As i mentioned the other day, I managed to blag myself for a private screening of Danny Boyle’s new film Slumdog Millionaire. The director Danny Boyle was there to introduce the film himself and was every bit as enthusiastic, genuine and charming as he’d come across as in previous interviews I’d heard with him. He also said that this was also only the second ever screening of the film, so we all felt pretty priveleged to see it ahead of it’s January release.
It’s set in Mumbai, India. And it shows it as an incredibly vibrant, chaotic, beautiful city full of wealth and devastating poverty. It’s a fantastic film and I can’t recommend it highly enough. It certainly makes up for the last third of Danny’s last film Sunshine, which had started out so well…
It was quite surreal to be driving home later that evening and hear about the terrorist attacks on the city that I felt like I’d come to know over the previous two hours. It was really sad to think of all the bloodshed, and my thoughts immediately turned to the author of a blog I’ve been following recently, who is discovering the music industry in India. Fortunately she appears to be safe and, I think, back in the UK.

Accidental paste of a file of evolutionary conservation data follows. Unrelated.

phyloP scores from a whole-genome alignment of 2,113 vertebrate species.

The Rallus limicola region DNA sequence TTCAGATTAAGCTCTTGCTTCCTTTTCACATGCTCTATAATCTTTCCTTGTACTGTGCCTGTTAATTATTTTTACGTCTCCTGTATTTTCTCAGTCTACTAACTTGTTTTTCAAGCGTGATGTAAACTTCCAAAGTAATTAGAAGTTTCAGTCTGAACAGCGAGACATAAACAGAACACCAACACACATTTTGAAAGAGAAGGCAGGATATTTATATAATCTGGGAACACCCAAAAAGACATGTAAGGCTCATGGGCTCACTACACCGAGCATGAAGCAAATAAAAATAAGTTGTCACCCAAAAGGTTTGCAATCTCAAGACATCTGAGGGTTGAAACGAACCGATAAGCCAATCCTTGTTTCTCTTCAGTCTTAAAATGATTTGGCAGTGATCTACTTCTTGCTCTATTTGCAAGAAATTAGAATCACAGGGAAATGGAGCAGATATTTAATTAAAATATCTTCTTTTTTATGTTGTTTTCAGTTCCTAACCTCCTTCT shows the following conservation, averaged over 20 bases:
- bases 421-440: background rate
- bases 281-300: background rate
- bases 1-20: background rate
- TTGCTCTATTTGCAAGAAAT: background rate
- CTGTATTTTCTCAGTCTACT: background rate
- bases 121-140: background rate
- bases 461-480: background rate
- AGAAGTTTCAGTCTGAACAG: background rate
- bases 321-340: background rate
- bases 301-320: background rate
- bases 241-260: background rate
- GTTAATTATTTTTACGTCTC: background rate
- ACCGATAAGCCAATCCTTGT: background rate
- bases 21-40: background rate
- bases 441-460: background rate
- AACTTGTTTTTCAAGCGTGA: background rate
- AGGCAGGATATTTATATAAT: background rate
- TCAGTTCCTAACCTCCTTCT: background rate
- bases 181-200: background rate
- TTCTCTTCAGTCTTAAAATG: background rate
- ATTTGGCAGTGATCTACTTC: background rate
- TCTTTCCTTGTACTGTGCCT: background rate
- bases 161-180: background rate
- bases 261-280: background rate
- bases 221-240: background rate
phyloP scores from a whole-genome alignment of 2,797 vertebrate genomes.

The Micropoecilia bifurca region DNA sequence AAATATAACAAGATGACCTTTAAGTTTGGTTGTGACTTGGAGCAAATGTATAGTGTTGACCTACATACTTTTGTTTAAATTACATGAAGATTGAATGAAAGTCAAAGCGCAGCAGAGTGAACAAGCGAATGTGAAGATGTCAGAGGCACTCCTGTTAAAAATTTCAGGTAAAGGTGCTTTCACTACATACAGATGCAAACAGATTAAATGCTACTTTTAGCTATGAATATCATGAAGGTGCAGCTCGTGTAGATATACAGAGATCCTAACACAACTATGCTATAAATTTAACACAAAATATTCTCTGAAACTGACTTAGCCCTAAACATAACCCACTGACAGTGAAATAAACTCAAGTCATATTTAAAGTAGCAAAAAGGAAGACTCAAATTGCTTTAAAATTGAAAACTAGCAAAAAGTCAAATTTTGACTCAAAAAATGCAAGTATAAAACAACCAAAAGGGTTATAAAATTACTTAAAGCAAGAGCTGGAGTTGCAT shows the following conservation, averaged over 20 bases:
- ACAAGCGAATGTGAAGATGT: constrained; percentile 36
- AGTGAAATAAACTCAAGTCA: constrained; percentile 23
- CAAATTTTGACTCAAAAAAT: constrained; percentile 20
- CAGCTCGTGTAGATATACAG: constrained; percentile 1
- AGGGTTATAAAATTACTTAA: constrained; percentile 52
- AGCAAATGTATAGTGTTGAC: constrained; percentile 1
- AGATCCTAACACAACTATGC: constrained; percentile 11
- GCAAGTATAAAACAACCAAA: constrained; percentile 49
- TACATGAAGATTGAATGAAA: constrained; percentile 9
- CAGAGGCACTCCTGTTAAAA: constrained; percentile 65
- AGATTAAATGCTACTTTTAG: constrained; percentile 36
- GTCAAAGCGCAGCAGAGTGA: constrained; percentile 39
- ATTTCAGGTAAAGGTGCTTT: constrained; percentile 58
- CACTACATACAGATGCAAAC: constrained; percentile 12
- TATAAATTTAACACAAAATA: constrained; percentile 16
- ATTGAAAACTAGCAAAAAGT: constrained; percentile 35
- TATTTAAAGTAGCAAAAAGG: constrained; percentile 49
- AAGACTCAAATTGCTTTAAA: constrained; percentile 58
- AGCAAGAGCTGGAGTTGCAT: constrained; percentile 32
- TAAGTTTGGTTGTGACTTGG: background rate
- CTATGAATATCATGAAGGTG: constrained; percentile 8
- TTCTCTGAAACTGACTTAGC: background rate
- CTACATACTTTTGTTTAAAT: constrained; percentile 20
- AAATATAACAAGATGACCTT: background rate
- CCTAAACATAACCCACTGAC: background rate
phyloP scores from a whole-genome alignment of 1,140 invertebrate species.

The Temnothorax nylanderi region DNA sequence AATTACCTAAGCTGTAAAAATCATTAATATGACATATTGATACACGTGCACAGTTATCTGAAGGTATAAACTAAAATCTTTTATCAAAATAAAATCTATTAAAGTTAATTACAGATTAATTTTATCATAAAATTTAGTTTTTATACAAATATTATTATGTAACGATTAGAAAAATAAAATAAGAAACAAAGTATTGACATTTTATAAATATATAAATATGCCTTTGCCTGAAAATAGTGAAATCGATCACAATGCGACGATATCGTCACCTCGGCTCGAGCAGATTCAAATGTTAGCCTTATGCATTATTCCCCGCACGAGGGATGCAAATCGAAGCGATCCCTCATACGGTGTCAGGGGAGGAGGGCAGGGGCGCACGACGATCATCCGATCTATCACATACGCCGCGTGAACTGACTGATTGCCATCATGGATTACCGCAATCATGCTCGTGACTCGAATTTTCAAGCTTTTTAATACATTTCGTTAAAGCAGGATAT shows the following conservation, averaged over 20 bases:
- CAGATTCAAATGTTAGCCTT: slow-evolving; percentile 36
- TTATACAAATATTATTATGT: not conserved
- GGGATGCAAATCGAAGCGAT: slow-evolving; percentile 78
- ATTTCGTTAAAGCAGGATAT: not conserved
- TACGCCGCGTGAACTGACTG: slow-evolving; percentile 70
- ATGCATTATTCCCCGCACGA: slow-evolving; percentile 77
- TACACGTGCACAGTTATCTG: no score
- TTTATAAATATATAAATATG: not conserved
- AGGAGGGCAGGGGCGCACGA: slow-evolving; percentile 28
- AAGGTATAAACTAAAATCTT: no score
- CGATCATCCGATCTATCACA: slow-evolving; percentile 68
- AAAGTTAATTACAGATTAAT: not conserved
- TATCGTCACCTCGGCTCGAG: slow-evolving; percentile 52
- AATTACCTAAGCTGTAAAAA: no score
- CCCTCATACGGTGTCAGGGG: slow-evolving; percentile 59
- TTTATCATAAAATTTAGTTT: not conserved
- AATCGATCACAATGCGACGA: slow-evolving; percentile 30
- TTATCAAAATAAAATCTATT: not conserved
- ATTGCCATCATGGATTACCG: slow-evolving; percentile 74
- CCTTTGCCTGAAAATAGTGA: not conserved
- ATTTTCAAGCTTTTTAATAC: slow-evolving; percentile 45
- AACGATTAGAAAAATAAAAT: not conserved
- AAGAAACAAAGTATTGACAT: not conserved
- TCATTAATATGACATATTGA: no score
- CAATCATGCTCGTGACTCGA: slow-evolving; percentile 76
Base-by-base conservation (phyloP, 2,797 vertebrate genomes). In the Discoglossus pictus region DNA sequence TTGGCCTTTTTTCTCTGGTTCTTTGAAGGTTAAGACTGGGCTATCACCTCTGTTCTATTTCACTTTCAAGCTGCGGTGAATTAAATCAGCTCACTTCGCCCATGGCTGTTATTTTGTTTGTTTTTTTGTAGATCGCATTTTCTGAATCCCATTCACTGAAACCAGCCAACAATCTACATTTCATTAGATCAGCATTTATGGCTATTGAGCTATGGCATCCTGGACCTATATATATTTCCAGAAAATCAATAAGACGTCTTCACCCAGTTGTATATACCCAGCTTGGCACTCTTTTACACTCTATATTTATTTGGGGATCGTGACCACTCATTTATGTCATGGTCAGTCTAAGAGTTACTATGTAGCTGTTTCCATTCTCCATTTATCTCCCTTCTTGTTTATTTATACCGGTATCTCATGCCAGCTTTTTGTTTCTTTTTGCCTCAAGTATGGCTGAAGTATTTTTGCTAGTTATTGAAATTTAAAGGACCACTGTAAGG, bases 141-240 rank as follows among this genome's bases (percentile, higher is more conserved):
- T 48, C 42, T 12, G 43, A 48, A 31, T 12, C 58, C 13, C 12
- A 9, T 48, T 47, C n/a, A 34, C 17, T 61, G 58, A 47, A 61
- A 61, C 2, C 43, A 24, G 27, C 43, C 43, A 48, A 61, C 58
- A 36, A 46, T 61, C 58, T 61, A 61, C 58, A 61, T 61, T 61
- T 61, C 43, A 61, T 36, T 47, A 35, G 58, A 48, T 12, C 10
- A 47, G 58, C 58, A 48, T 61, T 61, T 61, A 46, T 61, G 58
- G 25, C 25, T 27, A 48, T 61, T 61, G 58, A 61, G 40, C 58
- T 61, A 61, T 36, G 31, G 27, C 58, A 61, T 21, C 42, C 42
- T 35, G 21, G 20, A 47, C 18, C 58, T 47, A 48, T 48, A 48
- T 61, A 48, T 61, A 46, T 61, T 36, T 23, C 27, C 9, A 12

In other movie news, the next night I went back to the Soundtrack Film Festival to see Hunger, a film about the hunger strikes by Bobby Sands and other IRA prisoners in the eighties. It’s an incredibly powerful film and certainly one of the best I’ve seen this year. It’s gruesome, shocking and very stark. There’s almost no dialog for the first third, and then there’s this intense scene that is almost entirely made up of one shot of Sands talking to a priest. It goes on for about 20 minutes (I think) and is utterly transfixing. And then it falls into near dialog-free imagery until the end. It’s not easy viewing, but essential.
The film was followed by a Q+A with Northern Irish DJ/producer/composer, David Holmes. His soundtrack for Hunger is incredibly minimal. Almost non-existent. He said that he was keen to avoid the obvious pipes and drums cliches, and as such moved towards very simplistic droning and monotone piano pieces. Of which there are actually only three in the entire movie. However, the lack of emotive music seems only to lend it more authority and power somehow.
In other news, it’s intriguing to see that Twitter may be acquired by Facebook. I wonder if they’ll be able to integrate it in to their platform and turn it into a money making machine.